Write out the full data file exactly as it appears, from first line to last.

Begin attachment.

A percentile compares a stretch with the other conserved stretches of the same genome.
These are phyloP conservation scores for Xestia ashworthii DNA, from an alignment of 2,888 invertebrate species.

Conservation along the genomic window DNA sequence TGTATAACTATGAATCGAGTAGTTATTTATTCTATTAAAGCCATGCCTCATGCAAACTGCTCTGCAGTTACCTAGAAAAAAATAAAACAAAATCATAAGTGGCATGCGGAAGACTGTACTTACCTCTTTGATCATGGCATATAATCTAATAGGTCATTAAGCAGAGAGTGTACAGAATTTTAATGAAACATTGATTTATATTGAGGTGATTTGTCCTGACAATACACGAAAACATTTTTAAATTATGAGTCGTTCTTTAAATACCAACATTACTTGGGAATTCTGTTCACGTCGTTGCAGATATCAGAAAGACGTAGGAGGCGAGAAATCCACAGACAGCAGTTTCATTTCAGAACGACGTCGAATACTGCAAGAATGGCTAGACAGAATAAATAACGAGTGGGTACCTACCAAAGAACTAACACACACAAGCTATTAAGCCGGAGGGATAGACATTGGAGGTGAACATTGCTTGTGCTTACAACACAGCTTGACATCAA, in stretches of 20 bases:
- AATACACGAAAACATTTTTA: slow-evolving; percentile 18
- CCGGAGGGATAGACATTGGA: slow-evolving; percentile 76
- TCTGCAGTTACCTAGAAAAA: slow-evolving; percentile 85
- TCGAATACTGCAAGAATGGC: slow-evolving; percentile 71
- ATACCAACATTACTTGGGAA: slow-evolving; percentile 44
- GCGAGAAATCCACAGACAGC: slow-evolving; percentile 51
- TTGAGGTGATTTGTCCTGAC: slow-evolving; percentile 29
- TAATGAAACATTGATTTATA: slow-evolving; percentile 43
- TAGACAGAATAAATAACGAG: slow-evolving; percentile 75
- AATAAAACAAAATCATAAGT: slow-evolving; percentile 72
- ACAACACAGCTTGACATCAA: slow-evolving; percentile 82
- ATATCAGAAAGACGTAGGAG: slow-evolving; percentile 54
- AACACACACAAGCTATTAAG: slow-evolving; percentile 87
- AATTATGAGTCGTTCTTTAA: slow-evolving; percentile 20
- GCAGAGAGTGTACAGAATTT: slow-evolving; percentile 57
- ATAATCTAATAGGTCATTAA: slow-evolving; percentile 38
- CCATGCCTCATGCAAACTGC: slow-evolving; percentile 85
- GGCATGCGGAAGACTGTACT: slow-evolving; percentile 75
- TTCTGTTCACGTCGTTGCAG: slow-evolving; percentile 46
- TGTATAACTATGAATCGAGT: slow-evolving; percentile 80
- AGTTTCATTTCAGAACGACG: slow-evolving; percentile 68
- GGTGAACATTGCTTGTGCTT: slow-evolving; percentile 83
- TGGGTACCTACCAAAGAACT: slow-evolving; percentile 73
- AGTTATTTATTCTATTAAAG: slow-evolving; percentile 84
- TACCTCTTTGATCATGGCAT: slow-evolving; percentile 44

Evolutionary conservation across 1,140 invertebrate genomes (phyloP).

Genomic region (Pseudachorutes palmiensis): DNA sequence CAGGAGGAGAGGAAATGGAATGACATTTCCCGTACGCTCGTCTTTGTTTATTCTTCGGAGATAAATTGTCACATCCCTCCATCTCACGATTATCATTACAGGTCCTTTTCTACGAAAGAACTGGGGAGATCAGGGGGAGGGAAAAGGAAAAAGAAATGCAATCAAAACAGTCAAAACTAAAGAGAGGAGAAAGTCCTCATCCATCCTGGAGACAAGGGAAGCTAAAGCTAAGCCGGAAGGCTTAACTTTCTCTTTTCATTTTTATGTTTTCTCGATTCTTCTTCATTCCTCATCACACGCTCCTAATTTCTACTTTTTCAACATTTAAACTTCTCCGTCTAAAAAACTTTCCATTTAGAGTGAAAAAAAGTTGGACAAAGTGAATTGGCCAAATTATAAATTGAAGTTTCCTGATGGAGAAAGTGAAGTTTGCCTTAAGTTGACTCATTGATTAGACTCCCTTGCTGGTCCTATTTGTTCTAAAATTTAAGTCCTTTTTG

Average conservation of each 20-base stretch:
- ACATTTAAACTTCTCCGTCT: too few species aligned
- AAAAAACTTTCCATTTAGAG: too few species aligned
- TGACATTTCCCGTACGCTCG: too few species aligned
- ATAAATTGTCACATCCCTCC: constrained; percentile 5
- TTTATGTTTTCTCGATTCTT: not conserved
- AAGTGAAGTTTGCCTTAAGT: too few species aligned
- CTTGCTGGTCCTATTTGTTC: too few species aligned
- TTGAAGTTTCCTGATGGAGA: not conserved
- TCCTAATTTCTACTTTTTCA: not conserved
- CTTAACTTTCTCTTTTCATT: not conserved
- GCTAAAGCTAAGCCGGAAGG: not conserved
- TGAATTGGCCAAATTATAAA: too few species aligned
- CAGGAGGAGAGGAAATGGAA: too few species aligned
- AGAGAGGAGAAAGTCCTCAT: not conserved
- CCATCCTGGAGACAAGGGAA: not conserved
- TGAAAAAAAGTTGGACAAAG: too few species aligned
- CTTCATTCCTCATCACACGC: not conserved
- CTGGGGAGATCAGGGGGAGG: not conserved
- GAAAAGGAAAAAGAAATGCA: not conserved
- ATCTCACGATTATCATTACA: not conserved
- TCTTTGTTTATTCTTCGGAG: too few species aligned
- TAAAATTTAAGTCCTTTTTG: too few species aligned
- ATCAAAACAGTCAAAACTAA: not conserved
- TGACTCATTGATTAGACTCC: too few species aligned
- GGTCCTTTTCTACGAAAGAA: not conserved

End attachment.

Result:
A percentile compares a stretch with the other conserved stretches of the same genome.
These are phyloP conservation scores for Xestia ashworthii DNA, from an alignment of 2,888 invertebrate species.

Conservation along the genomic window DNA sequence TGTATAACTATGAATCGAGTAGTTATTTATTCTATTAAAGCCATGCCTCATGCAAACTGCTCTGCAGTTACCTAGAAAAAAATAAAACAAAATCATAAGTGGCATGCGGAAGACTGTACTTACCTCTTTGATCATGGCATATAATCTAATAGGTCATTAAGCAGAGAGTGTACAGAATTTTAATGAAACATTGATTTATATTGAGGTGATTTGTCCTGACAATACACGAAAACATTTTTAAATTATGAGTCGTTCTTTAAATACCAACATTACTTGGGAATTCTGTTCACGTCGTTGCAGATATCAGAAAGACGTAGGAGGCGAGAAATCCACAGACAGCAGTTTCATTTCAGAACGACGTCGAATACTGCAAGAATGGCTAGACAGAATAAATAACGAGTGGGTACCTACCAAAGAACTAACACACACAAGCTATTAAGCCGGAGGGATAGACATTGGAGGTGAACATTGCTTGTGCTTACAACACAGCTTGACATCAA, in stretches of 20 bases:
- AATACACGAAAACATTTTTA: slow-evolving; percentile 18
- CCGGAGGGATAGACATTGGA: slow-evolving; percentile 76
- TCTGCAGTTACCTAGAAAAA: slow-evolving; percentile 85
- TCGAATACTGCAAGAATGGC: slow-evolving; percentile 71
- ATACCAACATTACTTGGGAA: slow-evolving; percentile 44
- GCGAGAAATCCACAGACAGC: slow-evolving; percentile 51
- TTGAGGTGATTTGTCCTGAC: slow-evolving; percentile 29
- TAATGAAACATTGATTTATA: slow-evolving; percentile 43
- TAGACAGAATAAATAACGAG: slow-evolving; percentile 75
- AATAAAACAAAATCATAAGT: slow-evolving; percentile 72
- ACAACACAGCTTGACATCAA: slow-evolving; percentile 82
- ATATCAGAAAGACGTAGGAG: slow-evolving; percentile 54
- AACACACACAAGCTATTAAG: slow-evolving; percentile 87
- AATTATGAGTCGTTCTTTAA: slow-evolving; percentile 20
- GCAGAGAGTGTACAGAATTT: slow-evolving; percentile 57
- ATAATCTAATAGGTCATTAA: slow-evolving; percentile 38
- CCATGCCTCATGCAAACTGC: slow-evolving; percentile 85
- GGCATGCGGAAGACTGTACT: slow-evolving; percentile 75
- TTCTGTTCACGTCGTTGCAG: slow-evolving; percentile 46
- TGTATAACTATGAATCGAGT: slow-evolving; percentile 80
- AGTTTCATTTCAGAACGACG: slow-evolving; percentile 68
- GGTGAACATTGCTTGTGCTT: slow-evolving; percentile 83
- TGGGTACCTACCAAAGAACT: slow-evolving; percentile 73
- AGTTATTTATTCTATTAAAG: slow-evolving; percentile 84
- TACCTCTTTGATCATGGCAT: slow-evolving; percentile 44

Evolutionary conservation across 1,140 invertebrate genomes (phyloP).

Genomic region (Pseudachorutes palmiensis): DNA sequence CAGGAGGAGAGGAAATGGAATGACATTTCCCGTACGCTCGTCTTTGTTTATTCTTCGGAGATAAATTGTCACATCCCTCCATCTCACGATTATCATTACAGGTCCTTTTCTACGAAAGAACTGGGGAGATCAGGGGGAGGGAAAAGGAAAAAGAAATGCAATCAAAACAGTCAAAACTAAAGAGAGGAGAAAGTCCTCATCCATCCTGGAGACAAGGGAAGCTAAAGCTAAGCCGGAAGGCTTAACTTTCTCTTTTCATTTTTATGTTTTCTCGATTCTTCTTCATTCCTCATCACACGCTCCTAATTTCTACTTTTTCAACATTTAAACTTCTCCGTCTAAAAAACTTTCCATTTAGAGTGAAAAAAAGTTGGACAAAGTGAATTGGCCAAATTATAAATTGAAGTTTCCTGATGGAGAAAGTGAAGTTTGCCTTAAGTTGACTCATTGATTAGACTCCCTTGCTGGTCCTATTTGTTCTAAAATTTAAGTCCTTTTTG

Average conservation of each 20-base stretch:
- ACATTTAAACTTCTCCGTCT: too few species aligned
- AAAAAACTTTCCATTTAGAG: too few species aligned
- TGACATTTCCCGTACGCTCG: too few species aligned
- ATAAATTGTCACATCCCTCC: constrained; percentile 5
- TTTATGTTTTCTCGATTCTT: not conserved
- AAGTGAAGTTTGCCTTAAGT: too few species aligned
- CTTGCTGGTCCTATTTGTTC: too few species aligned
- TTGAAGTTTCCTGATGGAGA: not conserved
- TCCTAATTTCTACTTTTTCA: not conserved
- CTTAACTTTCTCTTTTCATT: not conserved
- GCTAAAGCTAAGCCGGAAGG: not conserved
- TGAATTGGCCAAATTATAAA: too few species aligned
- CAGGAGGAGAGGAAATGGAA: too few species aligned
- AGAGAGGAGAAAGTCCTCAT: not conserved
- CCATCCTGGAGACAAGGGAA: not conserved
- TGAAAAAAAGTTGGACAAAG: too few species aligned
- CTTCATTCCTCATCACACGC: not conserved
- CTGGGGAGATCAGGGGGAGG: not conserved
- GAAAAGGAAAAAGAAATGCA: not conserved
- ATCTCACGATTATCATTACA: not conserved
- TCTTTGTTTATTCTTCGGAG: too few species aligned
- TAAAATTTAAGTCCTTTTTG: too few species aligned
- ATCAAAACAGTCAAAACTAA: not conserved
- TGACTCATTGATTAGACTCC: too few species aligned
- GGTCCTTTTCTACGAAAGAA: not conserved